This paper is a study of Lik Lu Pu Khwan Khao, a chant used in the worship ceremony to the god of rice Pu Khwan Khao of Dehong Tai in Yunnan. The ceremony is performed after the harvest to express gratitude to Pu Khwan Khao. Related ceremonies are found among other groups of Tai peoples. The ceremony is related to the rice myth of Dehong Tai in which Pu Khwan Khao claimed that his merit was comparable with that of (...)
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  45.  11
    Poetry as a Resource for Worship in the Lenten Season.Richard Griffiths - 2010 - Interpretation: A Journal of Bible and Theology 64 (1):44.
    This essay examines the suitability of poetry as a vehicle for prayer, worship and meditation. It takes two specific examples of Lenten courses based on poetry: one based on depictions of the events of Holy Week and one based on a discussion of the problem of suffering in a world created by a loving God. It also looks at the liturgical use of the arts in Holy Week services.
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  46.  2
    ‘‘Leading Human Souls to What is Best’’: Carlyle, Ruskin, and Hero-Worship.Sara Atwood - 2017 - In Brent E. Kinser & David R. Sorensen (eds.), On Heroes, Hero Worship, and the Heroic in History. Yale University Press. pp. 247-259.
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  47.  3
    'They Worship in Our Churches' - An Opportunity for the Church to Intervene in Order to Diminish the Corruption That is Hindering Service Delivery in South Africa?Benito Khotseng & A. Roger Tucker - 2013 - Hts Theological Studies 69 (2):01-11.
    This practical-theological study aims to develop a contextual theology in the areas of business and government that will aid a successful intervention by the church in diminishing the corrupt practices prevalent in South Africa. It seeks to prove that corruption is a major factor in causing the delays experienced in the implementation of service delivery, and that this is causing much anger and increasing disillusionment with the present system of democratic government. At the moment the church has a window of (...)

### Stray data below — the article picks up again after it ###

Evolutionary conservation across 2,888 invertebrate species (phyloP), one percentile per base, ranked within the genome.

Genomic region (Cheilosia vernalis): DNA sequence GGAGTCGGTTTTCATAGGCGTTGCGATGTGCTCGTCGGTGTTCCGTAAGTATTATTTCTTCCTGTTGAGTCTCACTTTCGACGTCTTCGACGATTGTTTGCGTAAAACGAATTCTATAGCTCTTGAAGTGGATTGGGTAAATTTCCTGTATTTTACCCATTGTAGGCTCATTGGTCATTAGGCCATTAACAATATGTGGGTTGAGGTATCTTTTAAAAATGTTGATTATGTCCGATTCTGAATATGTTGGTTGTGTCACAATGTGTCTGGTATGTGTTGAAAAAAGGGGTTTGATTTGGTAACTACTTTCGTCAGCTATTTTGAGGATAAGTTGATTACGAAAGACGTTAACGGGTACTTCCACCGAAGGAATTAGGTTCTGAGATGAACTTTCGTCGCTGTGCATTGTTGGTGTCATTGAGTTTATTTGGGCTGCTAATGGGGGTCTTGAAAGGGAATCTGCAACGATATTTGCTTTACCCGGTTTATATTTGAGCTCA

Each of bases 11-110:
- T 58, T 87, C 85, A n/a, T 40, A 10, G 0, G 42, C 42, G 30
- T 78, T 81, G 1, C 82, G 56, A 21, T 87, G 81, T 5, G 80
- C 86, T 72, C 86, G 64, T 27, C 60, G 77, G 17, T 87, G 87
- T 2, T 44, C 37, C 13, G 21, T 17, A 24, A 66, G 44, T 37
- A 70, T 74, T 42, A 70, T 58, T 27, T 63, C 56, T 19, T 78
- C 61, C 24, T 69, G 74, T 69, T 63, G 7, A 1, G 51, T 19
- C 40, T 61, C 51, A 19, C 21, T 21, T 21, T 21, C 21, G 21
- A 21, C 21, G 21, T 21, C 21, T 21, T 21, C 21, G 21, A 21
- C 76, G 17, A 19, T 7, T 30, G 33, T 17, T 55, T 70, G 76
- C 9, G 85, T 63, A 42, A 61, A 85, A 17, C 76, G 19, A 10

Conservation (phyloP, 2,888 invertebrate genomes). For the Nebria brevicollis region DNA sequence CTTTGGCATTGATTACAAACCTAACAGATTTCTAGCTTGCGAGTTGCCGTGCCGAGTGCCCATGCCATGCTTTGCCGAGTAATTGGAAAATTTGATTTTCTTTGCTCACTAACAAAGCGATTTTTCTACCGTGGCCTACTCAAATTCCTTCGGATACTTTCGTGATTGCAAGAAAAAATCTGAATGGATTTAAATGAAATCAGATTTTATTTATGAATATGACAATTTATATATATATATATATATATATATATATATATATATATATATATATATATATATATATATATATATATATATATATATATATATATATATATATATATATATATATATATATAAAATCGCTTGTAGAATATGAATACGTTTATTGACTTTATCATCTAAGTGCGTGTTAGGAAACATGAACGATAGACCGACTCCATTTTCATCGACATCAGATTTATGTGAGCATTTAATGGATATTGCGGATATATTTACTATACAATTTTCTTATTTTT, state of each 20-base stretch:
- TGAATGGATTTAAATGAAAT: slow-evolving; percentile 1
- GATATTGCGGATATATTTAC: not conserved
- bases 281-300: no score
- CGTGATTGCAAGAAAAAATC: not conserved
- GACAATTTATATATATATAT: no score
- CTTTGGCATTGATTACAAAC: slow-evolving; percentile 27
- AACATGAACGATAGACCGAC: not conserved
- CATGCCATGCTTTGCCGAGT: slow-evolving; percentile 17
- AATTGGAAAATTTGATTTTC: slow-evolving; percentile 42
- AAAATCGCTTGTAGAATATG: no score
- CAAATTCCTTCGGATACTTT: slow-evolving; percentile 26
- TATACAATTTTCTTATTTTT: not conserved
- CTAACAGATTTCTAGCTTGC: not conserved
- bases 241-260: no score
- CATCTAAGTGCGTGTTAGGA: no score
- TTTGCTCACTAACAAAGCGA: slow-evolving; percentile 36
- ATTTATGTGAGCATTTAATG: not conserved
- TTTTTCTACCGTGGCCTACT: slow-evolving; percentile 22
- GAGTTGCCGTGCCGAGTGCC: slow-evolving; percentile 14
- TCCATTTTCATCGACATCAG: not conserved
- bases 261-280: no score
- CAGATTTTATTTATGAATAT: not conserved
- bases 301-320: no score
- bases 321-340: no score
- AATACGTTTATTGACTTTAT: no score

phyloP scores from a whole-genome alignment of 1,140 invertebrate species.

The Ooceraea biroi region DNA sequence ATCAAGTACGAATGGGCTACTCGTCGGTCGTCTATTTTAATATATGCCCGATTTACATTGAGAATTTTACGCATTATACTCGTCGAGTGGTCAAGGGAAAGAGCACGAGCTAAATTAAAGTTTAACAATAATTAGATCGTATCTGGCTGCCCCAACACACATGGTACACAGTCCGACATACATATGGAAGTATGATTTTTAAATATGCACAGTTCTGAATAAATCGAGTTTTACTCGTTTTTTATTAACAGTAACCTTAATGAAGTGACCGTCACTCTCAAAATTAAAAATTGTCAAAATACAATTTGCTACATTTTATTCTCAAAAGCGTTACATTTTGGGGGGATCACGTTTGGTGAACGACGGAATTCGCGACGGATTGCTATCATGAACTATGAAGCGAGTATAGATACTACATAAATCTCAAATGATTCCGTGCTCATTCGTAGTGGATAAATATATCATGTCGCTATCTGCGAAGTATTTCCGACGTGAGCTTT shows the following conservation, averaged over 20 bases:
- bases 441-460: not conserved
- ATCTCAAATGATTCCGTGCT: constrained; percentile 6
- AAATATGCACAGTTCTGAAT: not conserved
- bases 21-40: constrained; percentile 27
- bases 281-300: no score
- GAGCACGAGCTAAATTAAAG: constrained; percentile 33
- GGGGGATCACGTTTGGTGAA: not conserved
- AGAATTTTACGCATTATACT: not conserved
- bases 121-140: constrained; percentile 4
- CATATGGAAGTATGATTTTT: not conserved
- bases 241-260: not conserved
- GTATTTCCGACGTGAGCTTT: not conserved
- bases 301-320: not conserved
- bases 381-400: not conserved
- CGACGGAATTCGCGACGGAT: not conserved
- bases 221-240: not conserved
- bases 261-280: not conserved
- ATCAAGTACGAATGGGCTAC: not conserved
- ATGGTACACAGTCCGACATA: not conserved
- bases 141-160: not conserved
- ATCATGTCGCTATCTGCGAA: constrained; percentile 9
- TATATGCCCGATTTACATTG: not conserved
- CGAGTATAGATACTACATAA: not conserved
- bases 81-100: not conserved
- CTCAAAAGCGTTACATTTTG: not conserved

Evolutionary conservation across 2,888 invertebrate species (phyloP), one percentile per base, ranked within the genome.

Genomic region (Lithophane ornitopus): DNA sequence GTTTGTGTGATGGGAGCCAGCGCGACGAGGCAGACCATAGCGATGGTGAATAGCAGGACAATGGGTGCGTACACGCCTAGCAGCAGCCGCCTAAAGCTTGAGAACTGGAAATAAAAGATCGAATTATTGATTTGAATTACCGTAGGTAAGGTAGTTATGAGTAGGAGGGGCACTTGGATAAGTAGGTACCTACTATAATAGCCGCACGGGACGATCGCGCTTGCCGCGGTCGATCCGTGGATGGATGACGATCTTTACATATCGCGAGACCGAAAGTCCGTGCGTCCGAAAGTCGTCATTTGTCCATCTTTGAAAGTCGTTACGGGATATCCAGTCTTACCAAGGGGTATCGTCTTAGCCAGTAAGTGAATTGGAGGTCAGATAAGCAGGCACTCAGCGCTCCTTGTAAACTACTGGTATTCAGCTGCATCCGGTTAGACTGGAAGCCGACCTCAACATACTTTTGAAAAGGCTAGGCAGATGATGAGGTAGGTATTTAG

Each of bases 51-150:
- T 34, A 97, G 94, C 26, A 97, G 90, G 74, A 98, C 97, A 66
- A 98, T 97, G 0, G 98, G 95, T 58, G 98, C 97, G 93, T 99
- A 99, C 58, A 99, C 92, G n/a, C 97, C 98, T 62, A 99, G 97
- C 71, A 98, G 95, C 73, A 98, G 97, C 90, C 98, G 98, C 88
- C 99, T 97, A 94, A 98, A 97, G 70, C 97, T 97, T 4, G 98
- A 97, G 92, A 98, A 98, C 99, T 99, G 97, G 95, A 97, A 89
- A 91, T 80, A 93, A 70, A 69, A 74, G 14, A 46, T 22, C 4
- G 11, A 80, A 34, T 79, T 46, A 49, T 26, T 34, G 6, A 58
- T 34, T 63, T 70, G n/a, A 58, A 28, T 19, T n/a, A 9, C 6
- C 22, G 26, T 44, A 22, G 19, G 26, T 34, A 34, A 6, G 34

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  48. Worship and Theology.Oswald Bayer - 1996 - In Oswald Bayer & M. Alan (eds.), Worship and Ethics: Lutherans and Anglicans in Dialogue. Walter de Gruyter.
     
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  49. Liturgy as a Way of Life: Embodying the Arts in Christian Worship.Bruce Ellis Benson - 2013 - Baker Academic.
    My goal here is to explore the deep and interpenetrating relationship of life, art, and worship, though not with the intent of merely sketching some theory about their relationship. Instead, it is about working out a way of life that can properly be termed "liturgical".
     
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  50. Worship as Meaning: A Liturgical Theology for Late Modernity.Graham Hughes - 2003 - Cambridge University Press.
    How, in this Christian age of belief, can we draw sense from the ritual acts of Christians assembled in worship? Convinced that people shape their meanings from the meanings available to them, Graham Hughes inquires into liturgical constructions of meaning within the larger cultural context of late twentieth-century meaning theory. Major theories of meaning are examined in terms of their contribution or hindrance to this meaning making: analytic philosophy, phenomenology, structuralism and deconstruction. Drawing particularly upon the work of Charles (...)